It means to bully in an aggressive and patronising manner and is a reference to the villain of Tom Brown’s Schooldays, a novel about life in a Victorian boarding school.

Dinner: David Cameron asked Bill Cash MP if he was still a Conservative

They also complain that Cameron’s comments show that, like a modern-day Louis XIV, he thinks he IS the Conservative Party; that loyalty to him is his definition of Conservatism. 

It was not a happy first week of term for the Tories. The whips turned in a particularly nasty performance as they tried to prevent the rebellion over Europe growing.

The Prime Minister even got into the act, shoving a few potential rebels back into line in a rather heavy-handed manner. Tory MPs are also suspicious that Cameron might go back on his promise to sort out the expenses system.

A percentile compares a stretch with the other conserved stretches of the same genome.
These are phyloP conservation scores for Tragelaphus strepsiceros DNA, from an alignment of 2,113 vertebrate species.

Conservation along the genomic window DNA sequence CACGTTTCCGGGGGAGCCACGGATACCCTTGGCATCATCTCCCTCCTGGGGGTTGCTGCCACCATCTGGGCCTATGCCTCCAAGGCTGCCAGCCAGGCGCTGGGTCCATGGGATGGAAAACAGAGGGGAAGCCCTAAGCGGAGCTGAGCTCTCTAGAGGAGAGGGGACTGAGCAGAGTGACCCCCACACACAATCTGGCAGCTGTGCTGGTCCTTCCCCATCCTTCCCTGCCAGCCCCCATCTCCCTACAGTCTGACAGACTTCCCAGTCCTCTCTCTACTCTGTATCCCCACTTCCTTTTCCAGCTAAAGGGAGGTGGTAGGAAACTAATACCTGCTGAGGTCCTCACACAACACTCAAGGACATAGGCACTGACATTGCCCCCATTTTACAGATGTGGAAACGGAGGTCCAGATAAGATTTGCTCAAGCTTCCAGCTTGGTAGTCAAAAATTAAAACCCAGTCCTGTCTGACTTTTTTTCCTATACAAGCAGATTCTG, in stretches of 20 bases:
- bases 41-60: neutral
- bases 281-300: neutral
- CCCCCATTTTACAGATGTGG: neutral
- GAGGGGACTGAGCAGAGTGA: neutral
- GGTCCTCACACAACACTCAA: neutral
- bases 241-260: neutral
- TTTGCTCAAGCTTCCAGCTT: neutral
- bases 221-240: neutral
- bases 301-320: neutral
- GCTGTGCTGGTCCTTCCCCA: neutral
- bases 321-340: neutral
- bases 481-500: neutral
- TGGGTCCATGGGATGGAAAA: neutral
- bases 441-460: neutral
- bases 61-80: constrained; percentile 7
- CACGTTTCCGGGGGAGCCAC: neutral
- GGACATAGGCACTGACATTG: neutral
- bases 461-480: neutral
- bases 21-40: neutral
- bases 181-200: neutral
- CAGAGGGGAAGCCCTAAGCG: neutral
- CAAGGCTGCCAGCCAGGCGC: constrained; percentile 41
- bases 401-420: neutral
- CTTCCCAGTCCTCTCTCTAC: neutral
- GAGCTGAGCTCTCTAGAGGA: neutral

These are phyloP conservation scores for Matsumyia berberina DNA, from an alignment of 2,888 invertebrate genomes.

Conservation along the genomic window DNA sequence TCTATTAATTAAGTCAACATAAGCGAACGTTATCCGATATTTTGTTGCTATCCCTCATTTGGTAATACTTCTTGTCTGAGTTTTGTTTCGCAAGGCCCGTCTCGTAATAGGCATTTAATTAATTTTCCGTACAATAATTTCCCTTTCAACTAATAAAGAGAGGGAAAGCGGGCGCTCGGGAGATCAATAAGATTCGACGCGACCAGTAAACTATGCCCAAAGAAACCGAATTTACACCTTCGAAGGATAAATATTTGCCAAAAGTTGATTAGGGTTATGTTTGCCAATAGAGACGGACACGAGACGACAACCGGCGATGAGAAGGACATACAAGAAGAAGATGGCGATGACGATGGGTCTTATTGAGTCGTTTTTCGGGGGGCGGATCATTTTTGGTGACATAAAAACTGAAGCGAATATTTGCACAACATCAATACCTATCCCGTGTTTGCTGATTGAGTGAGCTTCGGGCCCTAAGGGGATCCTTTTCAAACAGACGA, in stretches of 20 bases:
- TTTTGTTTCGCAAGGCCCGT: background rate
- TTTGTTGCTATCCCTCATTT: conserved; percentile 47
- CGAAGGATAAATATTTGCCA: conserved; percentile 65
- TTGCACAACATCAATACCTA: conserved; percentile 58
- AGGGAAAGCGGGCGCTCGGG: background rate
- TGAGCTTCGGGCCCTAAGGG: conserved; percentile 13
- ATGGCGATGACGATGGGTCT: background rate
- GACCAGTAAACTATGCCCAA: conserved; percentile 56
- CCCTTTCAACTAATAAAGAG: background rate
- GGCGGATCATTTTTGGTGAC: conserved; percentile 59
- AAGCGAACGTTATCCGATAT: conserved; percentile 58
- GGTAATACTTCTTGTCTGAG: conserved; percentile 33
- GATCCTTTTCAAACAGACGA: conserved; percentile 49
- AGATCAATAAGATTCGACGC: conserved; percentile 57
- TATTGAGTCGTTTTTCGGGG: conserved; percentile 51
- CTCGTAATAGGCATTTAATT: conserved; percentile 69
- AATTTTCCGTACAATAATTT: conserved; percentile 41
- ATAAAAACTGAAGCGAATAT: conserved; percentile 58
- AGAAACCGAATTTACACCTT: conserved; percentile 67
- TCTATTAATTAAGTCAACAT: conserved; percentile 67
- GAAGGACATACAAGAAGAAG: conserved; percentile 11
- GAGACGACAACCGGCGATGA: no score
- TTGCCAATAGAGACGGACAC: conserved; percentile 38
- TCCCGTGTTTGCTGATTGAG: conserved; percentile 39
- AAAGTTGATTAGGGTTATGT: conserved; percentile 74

Then there was the fallout from the Oldham East and Saddleworth by-election where the Tory vote slumped after a half-hearted campaign designed to help the Lib

Salt was poured into the wound when the Tory Party chairman, the unelected Baroness Warsi, launched a bizarre attack on its Right wing, telling the Today programme that they had no right to complain as they were too lazy to go north and campaign.

The result is MPs who feel angry and keen to lash out. There’s talk of putting down a backbench motion before the end of the month to try to block the Government’s attempt to give prisoners serving up to four years in jail the vote. 

No 10 is aware of the mood and is about to embark on a charm offensive. Tomorrow and Tuesday night there will be drinks parties at Downing Street for a group of Tory backbenchers and their spouses.